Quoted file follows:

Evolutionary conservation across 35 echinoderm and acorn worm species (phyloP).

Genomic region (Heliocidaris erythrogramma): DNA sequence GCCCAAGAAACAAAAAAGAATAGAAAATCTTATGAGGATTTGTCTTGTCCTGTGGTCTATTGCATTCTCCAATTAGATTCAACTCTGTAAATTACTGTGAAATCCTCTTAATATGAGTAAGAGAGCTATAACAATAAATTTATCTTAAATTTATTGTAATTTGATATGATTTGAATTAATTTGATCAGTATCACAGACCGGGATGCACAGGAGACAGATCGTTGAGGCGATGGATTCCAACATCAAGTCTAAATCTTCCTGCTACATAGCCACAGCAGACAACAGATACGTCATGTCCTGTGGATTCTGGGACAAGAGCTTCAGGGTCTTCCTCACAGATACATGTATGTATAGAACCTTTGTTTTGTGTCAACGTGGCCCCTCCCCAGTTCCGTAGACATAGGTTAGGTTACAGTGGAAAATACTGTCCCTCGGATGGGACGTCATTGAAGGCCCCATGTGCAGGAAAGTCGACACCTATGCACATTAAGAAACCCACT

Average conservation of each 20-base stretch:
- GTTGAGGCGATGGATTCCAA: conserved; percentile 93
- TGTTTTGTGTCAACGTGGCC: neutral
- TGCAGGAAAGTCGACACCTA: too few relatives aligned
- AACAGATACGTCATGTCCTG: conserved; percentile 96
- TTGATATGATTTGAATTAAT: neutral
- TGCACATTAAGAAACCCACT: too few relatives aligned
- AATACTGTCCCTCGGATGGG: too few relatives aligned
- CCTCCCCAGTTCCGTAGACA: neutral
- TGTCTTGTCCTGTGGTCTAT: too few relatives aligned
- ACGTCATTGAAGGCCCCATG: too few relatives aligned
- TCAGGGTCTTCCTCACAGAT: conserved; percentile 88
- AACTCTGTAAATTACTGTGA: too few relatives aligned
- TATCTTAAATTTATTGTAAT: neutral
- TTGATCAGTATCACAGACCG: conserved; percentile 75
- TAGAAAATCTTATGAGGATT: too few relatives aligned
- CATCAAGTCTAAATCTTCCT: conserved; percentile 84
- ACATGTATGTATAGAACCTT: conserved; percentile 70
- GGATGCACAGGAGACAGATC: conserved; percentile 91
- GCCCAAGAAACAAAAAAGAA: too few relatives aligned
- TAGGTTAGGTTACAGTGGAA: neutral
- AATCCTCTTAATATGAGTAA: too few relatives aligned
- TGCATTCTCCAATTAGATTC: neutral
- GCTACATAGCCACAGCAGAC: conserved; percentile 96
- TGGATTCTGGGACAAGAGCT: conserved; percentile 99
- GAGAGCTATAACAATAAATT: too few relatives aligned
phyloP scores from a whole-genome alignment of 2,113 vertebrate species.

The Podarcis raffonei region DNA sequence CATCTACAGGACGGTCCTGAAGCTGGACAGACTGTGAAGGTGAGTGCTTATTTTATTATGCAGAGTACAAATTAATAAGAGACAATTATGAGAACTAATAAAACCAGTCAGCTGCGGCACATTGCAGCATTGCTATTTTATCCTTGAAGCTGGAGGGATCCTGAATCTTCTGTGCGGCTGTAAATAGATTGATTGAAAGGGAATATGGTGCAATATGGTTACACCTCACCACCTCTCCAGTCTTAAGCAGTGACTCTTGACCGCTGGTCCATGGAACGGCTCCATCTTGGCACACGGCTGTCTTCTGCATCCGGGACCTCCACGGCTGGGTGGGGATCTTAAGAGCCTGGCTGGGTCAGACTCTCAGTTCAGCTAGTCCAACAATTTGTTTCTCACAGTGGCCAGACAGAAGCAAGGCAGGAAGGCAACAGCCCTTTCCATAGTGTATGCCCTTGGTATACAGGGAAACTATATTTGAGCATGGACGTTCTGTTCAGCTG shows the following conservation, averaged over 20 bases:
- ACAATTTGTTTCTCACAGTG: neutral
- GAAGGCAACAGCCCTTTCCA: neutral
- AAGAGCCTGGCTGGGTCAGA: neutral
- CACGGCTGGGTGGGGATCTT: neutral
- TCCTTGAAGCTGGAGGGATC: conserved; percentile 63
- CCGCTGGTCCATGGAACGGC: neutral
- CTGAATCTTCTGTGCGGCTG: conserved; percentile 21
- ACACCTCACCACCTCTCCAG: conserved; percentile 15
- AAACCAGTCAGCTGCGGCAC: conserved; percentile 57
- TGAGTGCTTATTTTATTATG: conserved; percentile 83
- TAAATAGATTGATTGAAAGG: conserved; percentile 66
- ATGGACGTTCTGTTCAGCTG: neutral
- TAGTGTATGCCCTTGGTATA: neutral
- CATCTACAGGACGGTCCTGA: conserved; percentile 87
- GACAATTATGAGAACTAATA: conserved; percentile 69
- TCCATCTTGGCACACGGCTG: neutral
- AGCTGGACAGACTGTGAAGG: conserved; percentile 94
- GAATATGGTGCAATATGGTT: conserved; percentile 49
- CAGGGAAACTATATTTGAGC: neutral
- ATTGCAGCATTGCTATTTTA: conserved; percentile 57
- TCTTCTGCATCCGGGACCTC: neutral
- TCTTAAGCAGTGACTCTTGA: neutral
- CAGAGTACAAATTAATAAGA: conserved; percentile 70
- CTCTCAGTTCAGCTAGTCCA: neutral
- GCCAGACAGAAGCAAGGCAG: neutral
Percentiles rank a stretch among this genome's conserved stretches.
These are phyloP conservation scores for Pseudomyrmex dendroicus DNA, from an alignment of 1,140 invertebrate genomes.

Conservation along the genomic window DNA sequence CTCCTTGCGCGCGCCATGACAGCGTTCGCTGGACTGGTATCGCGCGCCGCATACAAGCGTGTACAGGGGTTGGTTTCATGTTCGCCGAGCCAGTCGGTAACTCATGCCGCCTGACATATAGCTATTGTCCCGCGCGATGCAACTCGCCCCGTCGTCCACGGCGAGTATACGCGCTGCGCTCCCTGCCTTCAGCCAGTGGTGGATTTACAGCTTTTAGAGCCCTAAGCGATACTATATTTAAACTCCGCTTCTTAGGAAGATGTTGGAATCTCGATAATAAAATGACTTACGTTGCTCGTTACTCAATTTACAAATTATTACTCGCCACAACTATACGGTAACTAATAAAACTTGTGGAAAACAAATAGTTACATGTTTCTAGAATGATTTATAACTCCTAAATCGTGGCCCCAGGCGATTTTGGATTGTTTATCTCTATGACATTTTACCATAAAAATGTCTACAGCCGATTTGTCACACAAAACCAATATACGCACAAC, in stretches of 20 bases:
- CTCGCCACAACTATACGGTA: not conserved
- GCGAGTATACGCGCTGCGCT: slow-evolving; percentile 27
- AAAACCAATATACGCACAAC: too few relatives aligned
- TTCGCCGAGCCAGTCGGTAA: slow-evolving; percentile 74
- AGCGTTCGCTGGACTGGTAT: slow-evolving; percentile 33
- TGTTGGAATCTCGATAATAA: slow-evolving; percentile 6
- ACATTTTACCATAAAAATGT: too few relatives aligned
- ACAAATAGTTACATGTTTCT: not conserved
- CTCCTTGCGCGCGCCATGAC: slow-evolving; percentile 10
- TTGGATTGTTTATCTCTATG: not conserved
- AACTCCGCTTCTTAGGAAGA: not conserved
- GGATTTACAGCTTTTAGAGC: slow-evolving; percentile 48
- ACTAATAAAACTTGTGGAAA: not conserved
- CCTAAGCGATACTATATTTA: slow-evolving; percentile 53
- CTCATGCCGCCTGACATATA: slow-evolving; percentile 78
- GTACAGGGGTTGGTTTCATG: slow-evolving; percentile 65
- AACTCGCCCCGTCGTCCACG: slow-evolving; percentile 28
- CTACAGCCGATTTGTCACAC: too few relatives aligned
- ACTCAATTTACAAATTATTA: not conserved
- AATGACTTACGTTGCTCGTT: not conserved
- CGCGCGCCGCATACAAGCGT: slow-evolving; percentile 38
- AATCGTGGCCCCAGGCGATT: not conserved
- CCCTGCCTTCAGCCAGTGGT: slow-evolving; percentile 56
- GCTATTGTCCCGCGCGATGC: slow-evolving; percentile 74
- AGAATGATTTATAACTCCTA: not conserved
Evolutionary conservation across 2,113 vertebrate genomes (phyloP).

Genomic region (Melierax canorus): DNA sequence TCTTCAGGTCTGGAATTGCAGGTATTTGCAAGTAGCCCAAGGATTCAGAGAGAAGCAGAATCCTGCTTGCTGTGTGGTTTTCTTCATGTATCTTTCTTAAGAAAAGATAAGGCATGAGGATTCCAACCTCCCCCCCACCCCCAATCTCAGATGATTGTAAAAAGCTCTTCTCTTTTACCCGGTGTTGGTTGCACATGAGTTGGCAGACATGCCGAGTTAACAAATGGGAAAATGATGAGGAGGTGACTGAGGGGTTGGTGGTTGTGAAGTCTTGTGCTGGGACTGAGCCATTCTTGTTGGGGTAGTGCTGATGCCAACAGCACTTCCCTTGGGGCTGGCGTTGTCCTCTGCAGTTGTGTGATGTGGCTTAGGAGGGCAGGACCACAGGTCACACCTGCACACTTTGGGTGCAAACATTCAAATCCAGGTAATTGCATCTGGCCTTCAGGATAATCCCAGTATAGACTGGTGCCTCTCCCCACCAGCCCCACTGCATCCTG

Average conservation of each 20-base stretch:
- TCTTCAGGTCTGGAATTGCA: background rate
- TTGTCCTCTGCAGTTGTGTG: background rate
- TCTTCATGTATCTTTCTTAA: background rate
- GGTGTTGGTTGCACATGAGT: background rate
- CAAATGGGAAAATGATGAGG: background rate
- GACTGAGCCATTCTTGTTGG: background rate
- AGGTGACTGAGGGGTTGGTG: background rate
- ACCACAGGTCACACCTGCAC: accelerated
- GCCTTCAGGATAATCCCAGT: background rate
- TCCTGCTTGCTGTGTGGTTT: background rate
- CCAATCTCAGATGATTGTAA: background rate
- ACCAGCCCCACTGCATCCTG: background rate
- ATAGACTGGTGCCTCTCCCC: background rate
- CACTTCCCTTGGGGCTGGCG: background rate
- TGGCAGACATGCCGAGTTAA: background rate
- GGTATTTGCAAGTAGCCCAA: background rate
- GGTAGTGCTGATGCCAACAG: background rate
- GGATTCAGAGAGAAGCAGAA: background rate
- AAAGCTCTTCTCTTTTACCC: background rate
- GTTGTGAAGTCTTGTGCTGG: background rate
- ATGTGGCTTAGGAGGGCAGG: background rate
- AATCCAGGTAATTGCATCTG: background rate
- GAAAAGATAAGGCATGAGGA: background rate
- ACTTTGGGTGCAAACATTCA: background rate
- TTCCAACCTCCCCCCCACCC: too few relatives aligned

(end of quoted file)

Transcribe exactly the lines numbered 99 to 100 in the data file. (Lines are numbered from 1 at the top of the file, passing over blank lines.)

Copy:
- ATAGACTGGTGCCTCTCCCC: background rate
- CACTTCCCTTGGGGCTGGCG: background rate